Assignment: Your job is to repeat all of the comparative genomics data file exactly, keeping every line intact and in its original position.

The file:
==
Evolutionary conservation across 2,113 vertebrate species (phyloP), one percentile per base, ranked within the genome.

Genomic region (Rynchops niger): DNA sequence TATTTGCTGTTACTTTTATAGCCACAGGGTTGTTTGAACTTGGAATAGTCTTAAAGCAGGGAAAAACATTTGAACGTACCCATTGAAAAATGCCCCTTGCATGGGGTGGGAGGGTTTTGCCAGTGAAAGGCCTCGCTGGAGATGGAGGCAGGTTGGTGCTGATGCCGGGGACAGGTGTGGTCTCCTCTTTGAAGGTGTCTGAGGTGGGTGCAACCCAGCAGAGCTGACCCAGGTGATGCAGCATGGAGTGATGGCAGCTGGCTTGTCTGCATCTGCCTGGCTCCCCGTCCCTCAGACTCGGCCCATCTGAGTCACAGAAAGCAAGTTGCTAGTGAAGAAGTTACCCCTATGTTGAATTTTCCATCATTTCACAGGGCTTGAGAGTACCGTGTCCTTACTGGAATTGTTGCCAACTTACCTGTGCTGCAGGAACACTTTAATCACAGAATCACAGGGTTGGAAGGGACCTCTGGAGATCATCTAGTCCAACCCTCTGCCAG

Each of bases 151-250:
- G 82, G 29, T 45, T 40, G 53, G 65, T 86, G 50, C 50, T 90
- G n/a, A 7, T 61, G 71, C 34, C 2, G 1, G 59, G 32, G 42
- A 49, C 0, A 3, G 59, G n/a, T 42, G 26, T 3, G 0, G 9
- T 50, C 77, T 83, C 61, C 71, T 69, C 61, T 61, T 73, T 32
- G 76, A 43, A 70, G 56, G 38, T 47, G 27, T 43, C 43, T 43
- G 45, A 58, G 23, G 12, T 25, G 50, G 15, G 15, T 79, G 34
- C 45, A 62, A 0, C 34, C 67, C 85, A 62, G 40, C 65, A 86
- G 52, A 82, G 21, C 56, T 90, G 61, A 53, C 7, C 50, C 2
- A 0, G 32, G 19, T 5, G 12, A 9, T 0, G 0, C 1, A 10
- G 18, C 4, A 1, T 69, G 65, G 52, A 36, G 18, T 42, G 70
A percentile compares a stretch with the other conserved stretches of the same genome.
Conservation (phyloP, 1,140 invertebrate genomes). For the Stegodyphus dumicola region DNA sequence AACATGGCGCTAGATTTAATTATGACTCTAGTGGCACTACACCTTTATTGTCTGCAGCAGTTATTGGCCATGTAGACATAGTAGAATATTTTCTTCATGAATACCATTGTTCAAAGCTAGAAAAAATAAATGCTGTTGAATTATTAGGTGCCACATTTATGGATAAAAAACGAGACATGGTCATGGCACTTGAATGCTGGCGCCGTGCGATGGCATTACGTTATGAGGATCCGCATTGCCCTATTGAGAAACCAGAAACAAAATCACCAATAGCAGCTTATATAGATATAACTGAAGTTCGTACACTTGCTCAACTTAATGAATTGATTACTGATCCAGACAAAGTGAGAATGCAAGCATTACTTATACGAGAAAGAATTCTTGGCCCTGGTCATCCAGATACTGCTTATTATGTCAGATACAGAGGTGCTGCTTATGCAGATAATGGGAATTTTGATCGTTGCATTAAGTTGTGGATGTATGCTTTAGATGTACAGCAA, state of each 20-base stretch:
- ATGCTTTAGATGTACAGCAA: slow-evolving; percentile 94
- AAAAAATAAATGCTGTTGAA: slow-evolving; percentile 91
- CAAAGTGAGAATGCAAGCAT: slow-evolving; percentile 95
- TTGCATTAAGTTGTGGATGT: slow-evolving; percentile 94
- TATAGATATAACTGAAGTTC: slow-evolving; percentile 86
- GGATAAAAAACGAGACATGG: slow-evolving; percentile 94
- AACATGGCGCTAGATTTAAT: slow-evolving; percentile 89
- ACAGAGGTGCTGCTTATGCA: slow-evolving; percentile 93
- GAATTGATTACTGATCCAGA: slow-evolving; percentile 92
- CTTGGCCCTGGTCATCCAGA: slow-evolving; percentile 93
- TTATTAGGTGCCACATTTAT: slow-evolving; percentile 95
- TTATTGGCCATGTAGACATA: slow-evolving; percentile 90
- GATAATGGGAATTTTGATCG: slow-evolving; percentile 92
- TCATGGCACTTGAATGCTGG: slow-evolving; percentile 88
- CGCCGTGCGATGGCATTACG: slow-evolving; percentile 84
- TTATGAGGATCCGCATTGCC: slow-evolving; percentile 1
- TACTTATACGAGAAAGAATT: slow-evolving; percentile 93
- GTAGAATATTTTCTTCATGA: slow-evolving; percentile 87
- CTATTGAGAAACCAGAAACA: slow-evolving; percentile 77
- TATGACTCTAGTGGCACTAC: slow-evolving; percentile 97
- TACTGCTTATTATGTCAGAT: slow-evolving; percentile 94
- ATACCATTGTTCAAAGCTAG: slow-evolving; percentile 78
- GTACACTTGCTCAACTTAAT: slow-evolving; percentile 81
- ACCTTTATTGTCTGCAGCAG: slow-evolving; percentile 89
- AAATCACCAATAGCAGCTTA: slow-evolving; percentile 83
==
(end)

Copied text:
Evolutionary conservation across 2,113 vertebrate species (phyloP), one percentile per base, ranked within the genome.

Genomic region (Rynchops niger): DNA sequence TATTTGCTGTTACTTTTATAGCCACAGGGTTGTTTGAACTTGGAATAGTCTTAAAGCAGGGAAAAACATTTGAACGTACCCATTGAAAAATGCCCCTTGCATGGGGTGGGAGGGTTTTGCCAGTGAAAGGCCTCGCTGGAGATGGAGGCAGGTTGGTGCTGATGCCGGGGACAGGTGTGGTCTCCTCTTTGAAGGTGTCTGAGGTGGGTGCAACCCAGCAGAGCTGACCCAGGTGATGCAGCATGGAGTGATGGCAGCTGGCTTGTCTGCATCTGCCTGGCTCCCCGTCCCTCAGACTCGGCCCATCTGAGTCACAGAAAGCAAGTTGCTAGTGAAGAAGTTACCCCTATGTTGAATTTTCCATCATTTCACAGGGCTTGAGAGTACCGTGTCCTTACTGGAATTGTTGCCAACTTACCTGTGCTGCAGGAACACTTTAATCACAGAATCACAGGGTTGGAAGGGACCTCTGGAGATCATCTAGTCCAACCCTCTGCCAG

Each of bases 151-250:
- G 82, G 29, T 45, T 40, G 53, G 65, T 86, G 50, C 50, T 90
- G n/a, A 7, T 61, G 71, C 34, C 2, G 1, G 59, G 32, G 42
- A 49, C 0, A 3, G 59, G n/a, T 42, G 26, T 3, G 0, G 9
- T 50, C 77, T 83, C 61, C 71, T 69, C 61, T 61, T 73, T 32
- G 76, A 43, A 70, G 56, G 38, T 47, G 27, T 43, C 43, T 43
- G 45, A 58, G 23, G 12, T 25, G 50, G 15, G 15, T 79, G 34
- C 45, A 62, A 0, C 34, C 67, C 85, A 62, G 40, C 65, A 86
- G 52, A 82, G 21, C 56, T 90, G 61, A 53, C 7, C 50, C 2
- A 0, G 32, G 19, T 5, G 12, A 9, T 0, G 0, C 1, A 10
- G 18, C 4, A 1, T 69, G 65, G 52, A 36, G 18, T 42, G 70
A percentile compares a stretch with the other conserved stretches of the same genome.
Conservation (phyloP, 1,140 invertebrate genomes). For the Stegodyphus dumicola region DNA sequence AACATGGCGCTAGATTTAATTATGACTCTAGTGGCACTACACCTTTATTGTCTGCAGCAGTTATTGGCCATGTAGACATAGTAGAATATTTTCTTCATGAATACCATTGTTCAAAGCTAGAAAAAATAAATGCTGTTGAATTATTAGGTGCCACATTTATGGATAAAAAACGAGACATGGTCATGGCACTTGAATGCTGGCGCCGTGCGATGGCATTACGTTATGAGGATCCGCATTGCCCTATTGAGAAACCAGAAACAAAATCACCAATAGCAGCTTATATAGATATAACTGAAGTTCGTACACTTGCTCAACTTAATGAATTGATTACTGATCCAGACAAAGTGAGAATGCAAGCATTACTTATACGAGAAAGAATTCTTGGCCCTGGTCATCCAGATACTGCTTATTATGTCAGATACAGAGGTGCTGCTTATGCAGATAATGGGAATTTTGATCGTTGCATTAAGTTGTGGATGTATGCTTTAGATGTACAGCAA, state of each 20-base stretch:
- ATGCTTTAGATGTACAGCAA: slow-evolving; percentile 94
- AAAAAATAAATGCTGTTGAA: slow-evolving; percentile 91
- CAAAGTGAGAATGCAAGCAT: slow-evolving; percentile 95
- TTGCATTAAGTTGTGGATGT: slow-evolving; percentile 94
- TATAGATATAACTGAAGTTC: slow-evolving; percentile 86
- GGATAAAAAACGAGACATGG: slow-evolving; percentile 94
- AACATGGCGCTAGATTTAAT: slow-evolving; percentile 89
- ACAGAGGTGCTGCTTATGCA: slow-evolving; percentile 93
- GAATTGATTACTGATCCAGA: slow-evolving; percentile 92
- CTTGGCCCTGGTCATCCAGA: slow-evolving; percentile 93
- TTATTAGGTGCCACATTTAT: slow-evolving; percentile 95
- TTATTGGCCATGTAGACATA: slow-evolving; percentile 90
- GATAATGGGAATTTTGATCG: slow-evolving; percentile 92
- TCATGGCACTTGAATGCTGG: slow-evolving; percentile 88
- CGCCGTGCGATGGCATTACG: slow-evolving; percentile 84
- TTATGAGGATCCGCATTGCC: slow-evolving; percentile 1
- TACTTATACGAGAAAGAATT: slow-evolving; percentile 93
- GTAGAATATTTTCTTCATGA: slow-evolving; percentile 87
- CTATTGAGAAACCAGAAACA: slow-evolving; percentile 77
- TATGACTCTAGTGGCACTAC: slow-evolving; percentile 97
- TACTGCTTATTATGTCAGAT: slow-evolving; percentile 94
- ATACCATTGTTCAAAGCTAG: slow-evolving; percentile 78
- GTACACTTGCTCAACTTAAT: slow-evolving; percentile 81
- ACCTTTATTGTCTGCAGCAG: slow-evolving; percentile 89
- AAATCACCAATAGCAGCTTA: slow-evolving; percentile 83